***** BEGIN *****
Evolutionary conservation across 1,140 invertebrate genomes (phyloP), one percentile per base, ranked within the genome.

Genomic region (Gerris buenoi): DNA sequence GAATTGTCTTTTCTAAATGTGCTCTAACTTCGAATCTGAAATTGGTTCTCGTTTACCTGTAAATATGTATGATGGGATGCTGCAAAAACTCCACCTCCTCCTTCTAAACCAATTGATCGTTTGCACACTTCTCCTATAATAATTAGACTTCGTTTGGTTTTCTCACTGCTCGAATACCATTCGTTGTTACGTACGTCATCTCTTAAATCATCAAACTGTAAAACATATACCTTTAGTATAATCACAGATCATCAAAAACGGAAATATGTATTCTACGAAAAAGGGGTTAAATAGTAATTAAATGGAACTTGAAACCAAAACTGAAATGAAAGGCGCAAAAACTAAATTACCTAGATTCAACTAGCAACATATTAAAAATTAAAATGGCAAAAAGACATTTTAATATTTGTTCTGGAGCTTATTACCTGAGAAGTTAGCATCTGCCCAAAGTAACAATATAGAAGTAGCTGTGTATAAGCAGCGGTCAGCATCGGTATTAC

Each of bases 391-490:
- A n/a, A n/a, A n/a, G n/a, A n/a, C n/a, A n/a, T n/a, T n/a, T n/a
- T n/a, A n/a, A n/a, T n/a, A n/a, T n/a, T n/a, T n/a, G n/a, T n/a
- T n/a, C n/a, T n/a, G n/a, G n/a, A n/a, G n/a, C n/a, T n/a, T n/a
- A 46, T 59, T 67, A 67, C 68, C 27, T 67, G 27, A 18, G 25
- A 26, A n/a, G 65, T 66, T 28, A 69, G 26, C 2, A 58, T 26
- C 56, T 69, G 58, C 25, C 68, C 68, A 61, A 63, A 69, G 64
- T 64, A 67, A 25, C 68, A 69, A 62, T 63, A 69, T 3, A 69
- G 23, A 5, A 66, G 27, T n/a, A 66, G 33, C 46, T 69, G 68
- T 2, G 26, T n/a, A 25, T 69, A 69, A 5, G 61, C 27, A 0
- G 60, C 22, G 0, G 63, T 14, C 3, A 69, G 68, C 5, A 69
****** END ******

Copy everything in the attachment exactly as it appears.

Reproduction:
Evolutionary conservation across 1,140 invertebrate genomes (phyloP), one percentile per base, ranked within the genome.

Genomic region (Gerris buenoi): DNA sequence GAATTGTCTTTTCTAAATGTGCTCTAACTTCGAATCTGAAATTGGTTCTCGTTTACCTGTAAATATGTATGATGGGATGCTGCAAAAACTCCACCTCCTCCTTCTAAACCAATTGATCGTTTGCACACTTCTCCTATAATAATTAGACTTCGTTTGGTTTTCTCACTGCTCGAATACCATTCGTTGTTACGTACGTCATCTCTTAAATCATCAAACTGTAAAACATATACCTTTAGTATAATCACAGATCATCAAAAACGGAAATATGTATTCTACGAAAAAGGGGTTAAATAGTAATTAAATGGAACTTGAAACCAAAACTGAAATGAAAGGCGCAAAAACTAAATTACCTAGATTCAACTAGCAACATATTAAAAATTAAAATGGCAAAAAGACATTTTAATATTTGTTCTGGAGCTTATTACCTGAGAAGTTAGCATCTGCCCAAAGTAACAATATAGAAGTAGCTGTGTATAAGCAGCGGTCAGCATCGGTATTAC

Each of bases 391-490:
- A n/a, A n/a, A n/a, G n/a, A n/a, C n/a, A n/a, T n/a, T n/a, T n/a
- T n/a, A n/a, A n/a, T n/a, A n/a, T n/a, T n/a, T n/a, G n/a, T n/a
- T n/a, C n/a, T n/a, G n/a, G n/a, A n/a, G n/a, C n/a, T n/a, T n/a
- A 46, T 59, T 67, A 67, C 68, C 27, T 67, G 27, A 18, G 25
- A 26, A n/a, G 65, T 66, T 28, A 69, G 26, C 2, A 58, T 26
- C 56, T 69, G 58, C 25, C 68, C 68, A 61, A 63, A 69, G 64
- T 64, A 67, A 25, C 68, A 69, A 62, T 63, A 69, T 3, A 69
- G 23, A 5, A 66, G 27, T n/a, A 66, G 33, C 46, T 69, G 68
- T 2, G 26, T n/a, A 25, T 69, A 69, A 5, G 61, C 27, A 0
- G 60, C 22, G 0, G 63, T 14, C 3, A 69, G 68, C 5, A 69